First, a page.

As it shops for vendors, county may hike taxi, bus fares

Fees for shared ride, freeway flyer services would increase under plan favored by committee
Ozaukee Press staff

Riding the Ozaukee County Shared Ride Taxi or the Ozaukee County Express freeway flyer may get more expensive for most riders beginning next year under a plan proposed last week by the county’s Public Works Committee.

The fare structure changes are necessary because the contracts with the private vendors who operate each system will be over at the end of this year. The county is in the process of soliciting proposals from prospective vendors.

Changes in the Shared Ride Taxi also are necessary to make the fare schedule compatible with Washington County’s since riders can cross county lines, Transit Supt. Joy Neilson-Loomis said.

The taxi service fares are currently based on travel between four zones and range from $3.25 to $7, plus charges for transferring to the Washington County system or to the Ozaukee County Express bus service.

The new fare schedule will be based on mileage and range from $3.50 for a five-mile or less trip to $8 for trips over 20 miles, which are rare given the size of the county, officials said.

The cost of a transfer to a Washington County taxi would be reduced from $5 to $3 under the new schedule. A transfer to the freeway flyer would stay the same at $2.

The taxi service is used by families with small children who need to be picked up from school, people with no other way to get to work, senior citizens needing a ride to their doctor or for shopping and adults with disabilities.

“We try to meet everyone’s needs,” Neilson-Loomis said, adding that 62% of taxi patrons have annual household incomes of less than $30,000.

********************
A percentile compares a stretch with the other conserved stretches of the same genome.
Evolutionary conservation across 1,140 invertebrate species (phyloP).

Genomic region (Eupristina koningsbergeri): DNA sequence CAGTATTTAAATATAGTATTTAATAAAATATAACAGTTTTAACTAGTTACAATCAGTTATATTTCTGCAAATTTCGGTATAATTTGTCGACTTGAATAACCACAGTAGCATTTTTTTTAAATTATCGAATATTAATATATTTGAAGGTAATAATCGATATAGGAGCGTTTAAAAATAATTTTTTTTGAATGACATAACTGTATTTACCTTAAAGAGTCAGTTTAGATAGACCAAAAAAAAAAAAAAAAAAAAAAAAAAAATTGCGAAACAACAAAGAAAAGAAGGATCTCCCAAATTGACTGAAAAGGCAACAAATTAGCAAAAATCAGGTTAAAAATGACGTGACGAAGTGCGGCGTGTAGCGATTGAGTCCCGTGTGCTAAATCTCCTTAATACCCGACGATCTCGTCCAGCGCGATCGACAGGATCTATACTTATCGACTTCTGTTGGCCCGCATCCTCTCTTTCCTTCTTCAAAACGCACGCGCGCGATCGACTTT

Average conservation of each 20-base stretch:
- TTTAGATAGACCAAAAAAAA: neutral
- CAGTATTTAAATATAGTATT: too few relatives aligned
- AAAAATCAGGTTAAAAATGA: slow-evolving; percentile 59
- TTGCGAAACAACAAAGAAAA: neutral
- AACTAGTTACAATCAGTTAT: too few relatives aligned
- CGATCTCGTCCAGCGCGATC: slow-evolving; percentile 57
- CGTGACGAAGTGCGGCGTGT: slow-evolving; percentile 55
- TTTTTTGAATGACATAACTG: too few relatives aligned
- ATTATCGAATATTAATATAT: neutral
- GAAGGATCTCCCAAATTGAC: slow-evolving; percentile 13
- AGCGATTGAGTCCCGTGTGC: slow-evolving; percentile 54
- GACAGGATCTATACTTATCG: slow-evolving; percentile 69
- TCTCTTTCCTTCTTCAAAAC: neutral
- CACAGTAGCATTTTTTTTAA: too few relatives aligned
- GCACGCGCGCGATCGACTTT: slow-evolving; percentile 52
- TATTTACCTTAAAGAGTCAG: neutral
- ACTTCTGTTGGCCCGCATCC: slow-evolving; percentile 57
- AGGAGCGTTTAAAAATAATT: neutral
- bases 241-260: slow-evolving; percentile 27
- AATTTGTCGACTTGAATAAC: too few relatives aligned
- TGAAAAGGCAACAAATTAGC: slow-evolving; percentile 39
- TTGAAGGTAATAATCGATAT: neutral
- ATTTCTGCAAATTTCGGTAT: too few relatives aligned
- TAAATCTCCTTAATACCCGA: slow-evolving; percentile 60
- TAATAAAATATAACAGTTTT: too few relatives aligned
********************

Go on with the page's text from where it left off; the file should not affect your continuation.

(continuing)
Committee member Michelle Gooden said the service’s priority should be the elderly and disabled.

Fifty percent of riders on the express bus service, which primarily serves commuters to downtown Milwaukee, have household incomes of more than $100,000 and only 6% have incomes of less than $59,000, Neilson-Loomis said.

The current one-way express fare is $3.50. Neilson-Loomis suggested lowering the fare to $3 one way to increase ridership.

The committee voted to recommend that the fare be increased to $5 one way, which would lower the county’s expenses by about $10,000, although what effect the increased fare would have on federal and state funding for the program is unknown.

Any changes in fares must be approved by the full County Board.

The express service currently serves about 45 riders a day, Neilson-Loomis said.

A survey of riders showed that the majority would continue to ride the bus and pay the higher fare.

Neilson-Loomis, however, said the $5 fare would cost a rider more than what it costs to park downtown, which averages $37.81 per week.

Many riders, however, are reimbursed by their employers for riding the bus and any increased cost is still offset by the convenience, committee Chairman Marty Wolf said.

The Milwaukee County Transit System, or MCTS, currently operates the Ozaukee County Express but has notified the county it will no longer do so in 2023.

Three vendors have expressed interest in taking over the service, county officials have said. The deadline for submitting proposals is the end of this month.

Officials have suggested cutting the number of runs and using smaller buses to cut costs and make the service viable.



Click Here to Send a Letter to the Editor

Ozaukee Press

Wisconsin’s largest paid circulation community weekly newspaper. Serving Port Washington, Saukville, Grafton, Fredonia, Belgium, as well as Ozaukee County government. Locally owned and printed in Port Washington, Wisconsin.

125 E. Main St.
Port Washington, WI 53074
(262) 284-3494


User login